1. We’ve wasted money on aid to Israel since 1948 and counting. From 2022 and counting we’ve been wasting aid on Ukraine. I don’t know what country will be next.
    Biden is causing tension with our frenemies: Russia and China. He wants to look tough and alert since he can’t stand up to the Republicans. He wants to be re-elected even if there are people in the Democratic Party that say he should not.

    1. I am one of them. I do not want to see Biden run again. The only democrat I trust is Dennis Kucinich (who is 76). He read the Articles of Impeachment of President George W. Bush. Of course I realize the DNC will prop up Biden (give him jolly pills to keep him alert), or back a like candidate. A back story is Biden’s attitude about Social Security (has called SS “a sacred cow”), is against expanded Medicare or Single-Payer Medical Coverage. To him, ACA (Romneycare) is a “f*cking big” deal. He and Obama knew there means and ways to kill it.

  2. If we didn’t spend on all these stupid foreign wars and maintaining the 800 military bases, we’d EASILY eradicate homelessness, poverty, hunger, and have universal healthcare and free education and still probably have a surplus. Instead, we CHOOSE to deficit spend to high heaven for the military industrial complex over investing in our own country. What a sad state of affairs.

    1. That’s funny pal. You seem to understand the diminishing returns of spending on military, but fail to grasp it in other areas.

      Of course, the more we spend on military, the less effective each dollar becomes. And we’ve gotten to the point where the pentagon just loses that money.

      Don’t you realize the same thing will happen if we spent that money on homelessness? or poverty? or hunger? or universal healthcare?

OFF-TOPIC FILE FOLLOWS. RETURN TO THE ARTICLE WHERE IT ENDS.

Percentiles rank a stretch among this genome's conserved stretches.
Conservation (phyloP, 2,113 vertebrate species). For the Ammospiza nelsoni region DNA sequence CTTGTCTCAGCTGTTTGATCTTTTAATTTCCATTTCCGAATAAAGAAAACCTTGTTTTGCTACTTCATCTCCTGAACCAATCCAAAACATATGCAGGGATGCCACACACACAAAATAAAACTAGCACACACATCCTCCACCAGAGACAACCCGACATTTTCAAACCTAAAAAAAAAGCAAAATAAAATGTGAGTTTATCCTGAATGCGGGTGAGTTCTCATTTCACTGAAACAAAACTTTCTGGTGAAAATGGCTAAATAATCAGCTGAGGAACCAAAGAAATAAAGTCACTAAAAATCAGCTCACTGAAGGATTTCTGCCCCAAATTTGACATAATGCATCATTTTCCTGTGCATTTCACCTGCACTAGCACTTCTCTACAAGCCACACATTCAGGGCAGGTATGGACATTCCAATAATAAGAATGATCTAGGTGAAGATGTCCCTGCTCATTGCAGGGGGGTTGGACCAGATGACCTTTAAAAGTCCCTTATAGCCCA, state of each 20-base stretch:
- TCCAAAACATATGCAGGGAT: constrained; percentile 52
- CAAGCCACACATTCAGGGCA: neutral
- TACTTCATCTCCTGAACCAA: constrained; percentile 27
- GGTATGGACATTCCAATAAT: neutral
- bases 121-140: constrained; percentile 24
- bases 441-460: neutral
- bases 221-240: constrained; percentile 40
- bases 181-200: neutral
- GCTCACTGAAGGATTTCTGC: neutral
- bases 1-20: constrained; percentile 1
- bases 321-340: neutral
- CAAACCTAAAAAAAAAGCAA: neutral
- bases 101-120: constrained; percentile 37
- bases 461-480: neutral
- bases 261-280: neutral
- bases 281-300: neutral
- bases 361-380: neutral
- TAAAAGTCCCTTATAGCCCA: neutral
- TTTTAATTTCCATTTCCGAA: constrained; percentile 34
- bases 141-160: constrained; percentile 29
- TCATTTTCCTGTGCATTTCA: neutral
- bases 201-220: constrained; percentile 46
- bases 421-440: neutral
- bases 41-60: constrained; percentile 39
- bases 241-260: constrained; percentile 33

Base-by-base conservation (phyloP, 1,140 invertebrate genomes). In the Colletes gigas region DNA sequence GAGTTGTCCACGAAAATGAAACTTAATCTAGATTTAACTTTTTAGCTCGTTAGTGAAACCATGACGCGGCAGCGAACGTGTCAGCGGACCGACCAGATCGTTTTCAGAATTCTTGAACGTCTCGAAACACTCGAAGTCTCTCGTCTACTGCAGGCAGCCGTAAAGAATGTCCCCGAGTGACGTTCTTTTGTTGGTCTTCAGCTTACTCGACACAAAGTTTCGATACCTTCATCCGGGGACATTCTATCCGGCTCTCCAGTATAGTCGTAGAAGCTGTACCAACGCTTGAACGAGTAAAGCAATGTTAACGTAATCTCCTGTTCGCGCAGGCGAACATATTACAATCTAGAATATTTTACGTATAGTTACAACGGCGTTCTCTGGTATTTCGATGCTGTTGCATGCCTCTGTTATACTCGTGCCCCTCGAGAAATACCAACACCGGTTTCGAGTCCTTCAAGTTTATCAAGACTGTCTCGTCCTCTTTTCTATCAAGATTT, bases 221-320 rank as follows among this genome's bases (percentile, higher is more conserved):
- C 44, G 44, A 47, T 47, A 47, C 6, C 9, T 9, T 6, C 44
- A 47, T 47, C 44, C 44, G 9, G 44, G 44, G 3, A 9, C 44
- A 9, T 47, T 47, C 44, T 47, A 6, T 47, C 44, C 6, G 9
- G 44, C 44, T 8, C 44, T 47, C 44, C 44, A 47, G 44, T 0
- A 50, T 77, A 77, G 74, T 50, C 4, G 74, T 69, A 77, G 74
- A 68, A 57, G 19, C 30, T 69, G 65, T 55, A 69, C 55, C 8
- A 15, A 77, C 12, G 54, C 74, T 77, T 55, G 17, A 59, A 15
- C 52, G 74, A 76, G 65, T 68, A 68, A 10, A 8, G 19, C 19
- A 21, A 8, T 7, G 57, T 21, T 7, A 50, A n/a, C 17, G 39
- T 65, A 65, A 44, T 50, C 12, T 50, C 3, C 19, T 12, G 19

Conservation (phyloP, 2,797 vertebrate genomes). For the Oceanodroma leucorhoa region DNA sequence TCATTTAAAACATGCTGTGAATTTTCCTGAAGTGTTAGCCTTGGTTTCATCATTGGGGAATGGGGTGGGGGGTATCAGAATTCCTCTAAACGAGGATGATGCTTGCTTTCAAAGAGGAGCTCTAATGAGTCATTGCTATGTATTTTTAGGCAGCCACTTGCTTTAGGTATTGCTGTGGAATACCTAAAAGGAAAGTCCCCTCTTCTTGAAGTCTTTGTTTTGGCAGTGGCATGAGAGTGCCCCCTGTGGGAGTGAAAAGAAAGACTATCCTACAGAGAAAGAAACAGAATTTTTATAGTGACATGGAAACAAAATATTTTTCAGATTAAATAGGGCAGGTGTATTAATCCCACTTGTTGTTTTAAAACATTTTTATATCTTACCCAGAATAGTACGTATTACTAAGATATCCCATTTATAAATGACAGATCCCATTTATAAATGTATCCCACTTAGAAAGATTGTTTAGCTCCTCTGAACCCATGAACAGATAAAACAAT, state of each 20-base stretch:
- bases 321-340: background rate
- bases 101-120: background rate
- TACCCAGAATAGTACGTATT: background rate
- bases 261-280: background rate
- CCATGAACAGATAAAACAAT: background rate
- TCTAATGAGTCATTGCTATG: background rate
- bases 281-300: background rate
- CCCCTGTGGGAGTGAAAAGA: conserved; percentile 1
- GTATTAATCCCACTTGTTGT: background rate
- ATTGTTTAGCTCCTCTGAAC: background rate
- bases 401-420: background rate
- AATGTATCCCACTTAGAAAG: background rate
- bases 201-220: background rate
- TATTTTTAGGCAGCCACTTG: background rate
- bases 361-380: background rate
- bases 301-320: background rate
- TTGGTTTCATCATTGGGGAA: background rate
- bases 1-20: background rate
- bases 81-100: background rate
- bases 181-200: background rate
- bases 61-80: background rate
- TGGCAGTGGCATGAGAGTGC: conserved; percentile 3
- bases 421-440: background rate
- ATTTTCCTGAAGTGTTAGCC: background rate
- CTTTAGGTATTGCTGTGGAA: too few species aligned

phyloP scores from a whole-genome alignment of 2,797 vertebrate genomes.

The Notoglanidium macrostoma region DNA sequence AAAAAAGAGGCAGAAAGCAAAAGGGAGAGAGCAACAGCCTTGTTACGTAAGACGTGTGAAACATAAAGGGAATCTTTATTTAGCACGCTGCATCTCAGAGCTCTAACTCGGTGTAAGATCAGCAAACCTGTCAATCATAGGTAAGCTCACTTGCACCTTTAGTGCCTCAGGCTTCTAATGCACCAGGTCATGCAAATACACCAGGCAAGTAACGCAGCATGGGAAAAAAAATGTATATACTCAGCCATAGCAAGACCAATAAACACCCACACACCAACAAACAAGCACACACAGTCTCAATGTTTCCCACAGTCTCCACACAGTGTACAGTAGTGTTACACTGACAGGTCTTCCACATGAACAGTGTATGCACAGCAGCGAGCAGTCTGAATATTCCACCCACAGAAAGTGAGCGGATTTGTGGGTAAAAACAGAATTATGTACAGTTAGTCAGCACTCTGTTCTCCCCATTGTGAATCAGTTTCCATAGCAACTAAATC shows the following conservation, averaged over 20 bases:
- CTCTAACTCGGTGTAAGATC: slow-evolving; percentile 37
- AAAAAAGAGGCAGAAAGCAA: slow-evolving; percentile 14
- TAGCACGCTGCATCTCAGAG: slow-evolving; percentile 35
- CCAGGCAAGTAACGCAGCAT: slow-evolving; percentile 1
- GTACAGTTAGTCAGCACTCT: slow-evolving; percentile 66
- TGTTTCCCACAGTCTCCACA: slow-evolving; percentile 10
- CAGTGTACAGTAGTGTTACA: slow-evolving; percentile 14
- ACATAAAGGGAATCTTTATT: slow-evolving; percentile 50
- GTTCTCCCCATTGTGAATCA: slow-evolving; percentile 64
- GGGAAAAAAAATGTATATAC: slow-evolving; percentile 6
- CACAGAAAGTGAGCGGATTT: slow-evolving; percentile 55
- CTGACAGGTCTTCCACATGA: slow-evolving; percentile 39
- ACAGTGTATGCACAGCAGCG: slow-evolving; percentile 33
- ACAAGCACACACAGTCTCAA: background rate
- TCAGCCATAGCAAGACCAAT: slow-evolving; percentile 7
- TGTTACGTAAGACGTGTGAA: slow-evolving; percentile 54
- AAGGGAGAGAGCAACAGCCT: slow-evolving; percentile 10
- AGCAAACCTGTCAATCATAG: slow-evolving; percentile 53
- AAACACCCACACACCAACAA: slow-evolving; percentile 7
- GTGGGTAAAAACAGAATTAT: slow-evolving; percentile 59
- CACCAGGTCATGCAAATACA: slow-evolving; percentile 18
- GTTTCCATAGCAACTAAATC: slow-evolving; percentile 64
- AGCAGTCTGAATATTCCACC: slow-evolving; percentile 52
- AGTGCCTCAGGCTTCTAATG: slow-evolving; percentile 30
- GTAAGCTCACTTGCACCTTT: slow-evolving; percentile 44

All the money we currently throw at these problems is currently being used unwisely at best, and at worst, is downright abused by public officials. You don’t think the problem will only get worse the more money we throw at it?

      We said to the military “here’s a trillion dollars a year. Use it to defend our country, and definitely don’t starts wars for foreign conquest.” and they didn’t. Gee, I wonder why. Now you want to take those trillions of dollars and give it to someone to distribute to the homeless and hungry, and you don’t think that will be abused the exact same way?

    1. How much will that cost the average household? There are approximately 131.2 million households in the United States. So the average cost per household is $113 billion divided by 131.2 million, which is $861.

      That doesn’t look like a lot.

      lets include the extra cheese and the olives – no pizza is complete without the olives and extra cheese.

      lets include the annual amount of US public funds being wasted on the MIC then include the total amount that the Pentagone has proven unable to account for.

      1.2 Trillion annually plus 23 Trillion = 24.2 Trillion divided by a estimated population of 320 Million works out at a whopping $75625 per person so far and it’s all debt but hey look on the bright side it’s all profit for the privately owned MIC.

      The sad part is that Larry and his nefarious ilk will never be happy –

      Their incessant and never ending greed is like a toxic weed that’s taken over the garden of democracy [for lack of a better word] which needs to be eradicated faster than a bride’s nighty is carelessly tossed aside on the first night of a young couples honeymoon.